Joe Tham often plays
musical chairs at work.
In planning the
renovation of a ward,
clinic or other facility,
the Project Manager
at Singapore General Hospital’s (SGH)
Facilities Development Department has
to consider how and where to move
“We don’t have a lot of space at SGH,
so we need to do some musical chairs,”
said Mr Tham.
Patients can be admitted to another
ward when, for instance, the renal ward is being
renovated, but it is not possible to close the
renal ward’s dialysis centre without a backup
as patients need to undergo dialysis every day.
“We first decant the ICA (intensive care
area, a part of the renal ward) and the renal
ward to build a dialysis centre in its place.
Once the new centre is completed, the old
one will be decommissioned, and the space
is then used to build the new ICA and renal
ward,” said Mr Tham.
Moving patients to different wards is just
part of the work that goes into designing,
building and renovating healthcare spaces
in SGH. It suits Mr Tham to a T, however,
as he describes himself as being a
hands-on person who has had a passion
for architecture and design since young.
He studied architecture, then specialised in
interior design. Before joining SGH
14 years ago, he was a project manager in
commercial projects and office buildings.
Mr Tham is one of 23 architects, quantity
surveyors, project managers, civil and
mechanical engineers, interior designers,
and administrative staff in his department.
Each team in the department is responsible
for different areas in the hospital — wards,
outpatient clinics, operating theatres, scan
rooms and intensive care units. Team members,
however, can choose to be rotated to different
areas to enhance their skills and knowledge.
When planning projects, the team holds
regular meetings with users to understand
their requirements. Specialists from
other disciplines, such as housekeeping,
nursing, facilities maintenance engineering, environmental services and
infection control, are also
represented at these meetings to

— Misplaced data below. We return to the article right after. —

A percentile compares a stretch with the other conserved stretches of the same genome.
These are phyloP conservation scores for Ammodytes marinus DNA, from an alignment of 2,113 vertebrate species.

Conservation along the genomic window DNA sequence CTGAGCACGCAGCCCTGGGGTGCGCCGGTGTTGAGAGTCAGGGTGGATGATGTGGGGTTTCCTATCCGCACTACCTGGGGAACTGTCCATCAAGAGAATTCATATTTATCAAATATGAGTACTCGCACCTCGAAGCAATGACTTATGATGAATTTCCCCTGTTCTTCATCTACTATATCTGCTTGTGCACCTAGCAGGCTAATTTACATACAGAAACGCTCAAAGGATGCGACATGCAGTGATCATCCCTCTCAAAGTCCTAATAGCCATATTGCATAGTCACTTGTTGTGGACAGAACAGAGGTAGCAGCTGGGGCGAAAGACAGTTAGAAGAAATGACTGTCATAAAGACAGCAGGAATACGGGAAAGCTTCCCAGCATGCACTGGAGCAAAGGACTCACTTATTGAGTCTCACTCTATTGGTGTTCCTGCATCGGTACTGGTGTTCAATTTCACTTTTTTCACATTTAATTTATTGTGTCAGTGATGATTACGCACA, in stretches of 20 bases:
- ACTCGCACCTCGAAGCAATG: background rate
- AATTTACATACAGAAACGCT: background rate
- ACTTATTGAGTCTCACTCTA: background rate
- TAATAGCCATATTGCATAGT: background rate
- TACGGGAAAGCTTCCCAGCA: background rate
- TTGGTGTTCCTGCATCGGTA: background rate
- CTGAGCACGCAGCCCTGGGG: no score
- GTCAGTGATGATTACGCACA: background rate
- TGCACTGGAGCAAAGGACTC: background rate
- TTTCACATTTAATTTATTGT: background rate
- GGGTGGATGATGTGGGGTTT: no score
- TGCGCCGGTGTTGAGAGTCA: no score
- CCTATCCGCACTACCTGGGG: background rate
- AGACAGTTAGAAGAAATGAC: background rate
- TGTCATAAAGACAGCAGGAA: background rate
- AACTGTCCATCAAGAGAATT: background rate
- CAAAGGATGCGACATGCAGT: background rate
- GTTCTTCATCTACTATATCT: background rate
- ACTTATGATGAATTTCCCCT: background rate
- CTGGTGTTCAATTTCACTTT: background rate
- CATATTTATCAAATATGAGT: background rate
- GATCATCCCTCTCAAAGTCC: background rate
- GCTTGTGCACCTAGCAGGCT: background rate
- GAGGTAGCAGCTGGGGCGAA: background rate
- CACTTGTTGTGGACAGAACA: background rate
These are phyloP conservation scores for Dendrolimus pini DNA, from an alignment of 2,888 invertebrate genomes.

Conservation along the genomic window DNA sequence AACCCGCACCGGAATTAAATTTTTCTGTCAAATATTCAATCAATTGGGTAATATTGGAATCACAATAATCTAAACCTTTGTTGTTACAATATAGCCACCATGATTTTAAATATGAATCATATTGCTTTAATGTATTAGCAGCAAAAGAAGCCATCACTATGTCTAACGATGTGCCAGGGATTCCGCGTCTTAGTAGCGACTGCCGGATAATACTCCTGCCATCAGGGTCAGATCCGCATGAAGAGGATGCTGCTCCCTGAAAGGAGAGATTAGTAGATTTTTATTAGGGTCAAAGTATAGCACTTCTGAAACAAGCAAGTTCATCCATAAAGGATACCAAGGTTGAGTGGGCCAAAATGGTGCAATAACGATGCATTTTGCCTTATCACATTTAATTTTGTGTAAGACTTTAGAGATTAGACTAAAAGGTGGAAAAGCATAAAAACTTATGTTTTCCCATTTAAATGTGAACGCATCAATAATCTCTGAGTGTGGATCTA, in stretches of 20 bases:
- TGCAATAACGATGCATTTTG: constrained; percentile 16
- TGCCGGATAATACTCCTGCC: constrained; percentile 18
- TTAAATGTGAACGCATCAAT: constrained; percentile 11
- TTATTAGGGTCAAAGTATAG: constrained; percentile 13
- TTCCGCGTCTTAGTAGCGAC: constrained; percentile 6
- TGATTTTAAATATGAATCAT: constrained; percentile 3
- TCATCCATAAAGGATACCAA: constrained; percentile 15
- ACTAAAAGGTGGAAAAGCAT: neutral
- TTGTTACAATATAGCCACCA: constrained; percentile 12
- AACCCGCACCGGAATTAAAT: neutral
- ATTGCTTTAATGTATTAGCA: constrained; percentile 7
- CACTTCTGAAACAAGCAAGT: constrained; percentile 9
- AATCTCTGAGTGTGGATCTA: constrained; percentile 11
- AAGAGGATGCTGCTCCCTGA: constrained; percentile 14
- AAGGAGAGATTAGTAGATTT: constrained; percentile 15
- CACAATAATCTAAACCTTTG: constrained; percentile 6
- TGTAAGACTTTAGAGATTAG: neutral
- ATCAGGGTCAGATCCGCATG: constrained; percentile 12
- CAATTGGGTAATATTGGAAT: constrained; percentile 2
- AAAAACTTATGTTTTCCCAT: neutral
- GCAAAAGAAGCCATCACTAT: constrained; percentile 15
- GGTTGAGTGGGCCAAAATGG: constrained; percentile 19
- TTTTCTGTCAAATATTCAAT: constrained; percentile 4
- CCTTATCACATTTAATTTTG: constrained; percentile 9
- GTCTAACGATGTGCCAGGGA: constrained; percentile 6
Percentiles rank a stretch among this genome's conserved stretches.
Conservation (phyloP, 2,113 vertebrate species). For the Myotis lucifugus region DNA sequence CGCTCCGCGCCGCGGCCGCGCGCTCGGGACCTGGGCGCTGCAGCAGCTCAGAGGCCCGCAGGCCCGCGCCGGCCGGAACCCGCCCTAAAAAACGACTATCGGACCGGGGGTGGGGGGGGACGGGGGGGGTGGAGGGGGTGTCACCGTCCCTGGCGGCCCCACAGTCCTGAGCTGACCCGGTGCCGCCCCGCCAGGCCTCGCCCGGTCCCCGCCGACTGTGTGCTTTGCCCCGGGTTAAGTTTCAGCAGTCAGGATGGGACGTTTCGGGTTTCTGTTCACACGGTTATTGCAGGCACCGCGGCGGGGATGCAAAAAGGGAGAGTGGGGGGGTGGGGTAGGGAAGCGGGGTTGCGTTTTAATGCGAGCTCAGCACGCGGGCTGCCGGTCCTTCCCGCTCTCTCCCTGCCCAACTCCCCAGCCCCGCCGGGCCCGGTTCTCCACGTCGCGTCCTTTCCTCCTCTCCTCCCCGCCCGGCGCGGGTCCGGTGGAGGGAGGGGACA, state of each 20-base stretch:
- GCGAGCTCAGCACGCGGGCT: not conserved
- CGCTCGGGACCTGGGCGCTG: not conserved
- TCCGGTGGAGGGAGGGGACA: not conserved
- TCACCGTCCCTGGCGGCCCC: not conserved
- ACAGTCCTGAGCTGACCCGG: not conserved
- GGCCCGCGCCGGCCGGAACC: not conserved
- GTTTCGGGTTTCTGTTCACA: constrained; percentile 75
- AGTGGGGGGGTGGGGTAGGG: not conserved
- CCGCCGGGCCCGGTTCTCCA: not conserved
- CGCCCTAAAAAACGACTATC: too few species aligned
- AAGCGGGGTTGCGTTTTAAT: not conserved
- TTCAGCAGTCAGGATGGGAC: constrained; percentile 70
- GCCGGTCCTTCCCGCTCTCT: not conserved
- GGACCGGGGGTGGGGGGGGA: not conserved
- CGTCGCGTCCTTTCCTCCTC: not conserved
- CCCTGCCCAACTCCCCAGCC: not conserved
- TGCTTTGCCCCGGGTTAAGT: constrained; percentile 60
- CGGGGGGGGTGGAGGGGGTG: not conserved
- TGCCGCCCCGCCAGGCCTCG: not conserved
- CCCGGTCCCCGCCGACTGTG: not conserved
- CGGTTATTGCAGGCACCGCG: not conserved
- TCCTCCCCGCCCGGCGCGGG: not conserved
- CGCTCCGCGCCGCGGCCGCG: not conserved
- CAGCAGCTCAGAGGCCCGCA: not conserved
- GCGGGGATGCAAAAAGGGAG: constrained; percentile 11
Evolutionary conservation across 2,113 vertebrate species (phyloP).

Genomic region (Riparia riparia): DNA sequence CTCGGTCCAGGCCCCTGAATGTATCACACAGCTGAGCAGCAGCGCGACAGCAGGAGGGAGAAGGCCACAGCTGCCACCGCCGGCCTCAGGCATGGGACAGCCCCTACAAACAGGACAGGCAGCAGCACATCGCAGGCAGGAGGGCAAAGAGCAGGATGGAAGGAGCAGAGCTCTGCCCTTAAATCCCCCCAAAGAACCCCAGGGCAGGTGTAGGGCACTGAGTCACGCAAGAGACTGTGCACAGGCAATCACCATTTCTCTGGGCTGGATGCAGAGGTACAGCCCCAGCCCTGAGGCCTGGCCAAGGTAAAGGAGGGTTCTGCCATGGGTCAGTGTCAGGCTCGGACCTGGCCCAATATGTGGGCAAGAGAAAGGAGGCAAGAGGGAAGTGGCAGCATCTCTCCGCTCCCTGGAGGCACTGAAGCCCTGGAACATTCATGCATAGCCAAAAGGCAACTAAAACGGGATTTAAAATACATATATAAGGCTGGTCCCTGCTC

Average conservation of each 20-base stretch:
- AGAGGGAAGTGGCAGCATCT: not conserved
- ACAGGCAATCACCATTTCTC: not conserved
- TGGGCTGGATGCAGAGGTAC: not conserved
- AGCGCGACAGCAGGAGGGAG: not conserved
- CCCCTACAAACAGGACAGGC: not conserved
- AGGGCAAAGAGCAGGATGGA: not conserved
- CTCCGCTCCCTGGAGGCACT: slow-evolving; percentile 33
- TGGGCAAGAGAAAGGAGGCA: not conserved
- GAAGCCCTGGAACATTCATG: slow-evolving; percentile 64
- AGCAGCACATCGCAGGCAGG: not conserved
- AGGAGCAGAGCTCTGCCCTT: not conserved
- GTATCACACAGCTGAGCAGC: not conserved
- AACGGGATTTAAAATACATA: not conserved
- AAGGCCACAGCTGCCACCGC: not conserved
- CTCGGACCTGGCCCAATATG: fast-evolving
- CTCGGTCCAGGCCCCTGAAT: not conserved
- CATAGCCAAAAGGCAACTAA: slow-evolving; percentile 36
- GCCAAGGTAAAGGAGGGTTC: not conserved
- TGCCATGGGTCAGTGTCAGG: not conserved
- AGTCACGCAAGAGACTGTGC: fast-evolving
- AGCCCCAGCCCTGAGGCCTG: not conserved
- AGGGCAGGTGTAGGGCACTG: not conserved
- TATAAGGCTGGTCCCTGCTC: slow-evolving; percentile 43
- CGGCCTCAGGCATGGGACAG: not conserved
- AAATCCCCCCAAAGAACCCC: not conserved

help highlight needs and limitations, and
Depending on the level of complexity,
projects can take years to materialise.
For example, the renal ward that
Mr Tham’s team is working on took three
years of planning and approvals alone. Other
considerations include building and safety
regulations, age- and handicap-friendly design
elements, as well as corporate designs.
“What I like most about my job is
solving problems. When we are faced with
a challenge and we manage to get new ideas
and come up with solutions, it really brings
me satisfaction,” said Mr Tham, adding that
to him, good design incorporates answers to
Mr Tham’s association with SGH goes
back to his childhood. His family lived in
the Outram area, and his grandmother
ran a wanton noodle stall nearby that was
frequented by SGH nurses and doctors.
The father of a 16-year-old daughter enjoys
hiking, running and cycling. He finds hiking a
great way to spend quality time with his wife,
who works in another hospital, and they go to
places like MacRitchie Reservoir Park to keep
fit and healthy.
Mr Tham is better known among
colleagues as a cyclist who took part in the
epic 13.5-hour SGH Bicentennial 200km
Ride in March 2021 to raise money for the
SGH Needy Patients Fund. Riding 200km
in a day was extremely tough, as the fickle
weather alternated between drizzles, sunny
skies and heavy downpours throughout that
day. Nonetheless, he found the experience
very meaningful, and is participating in a
201km ride later this year for the same cause.
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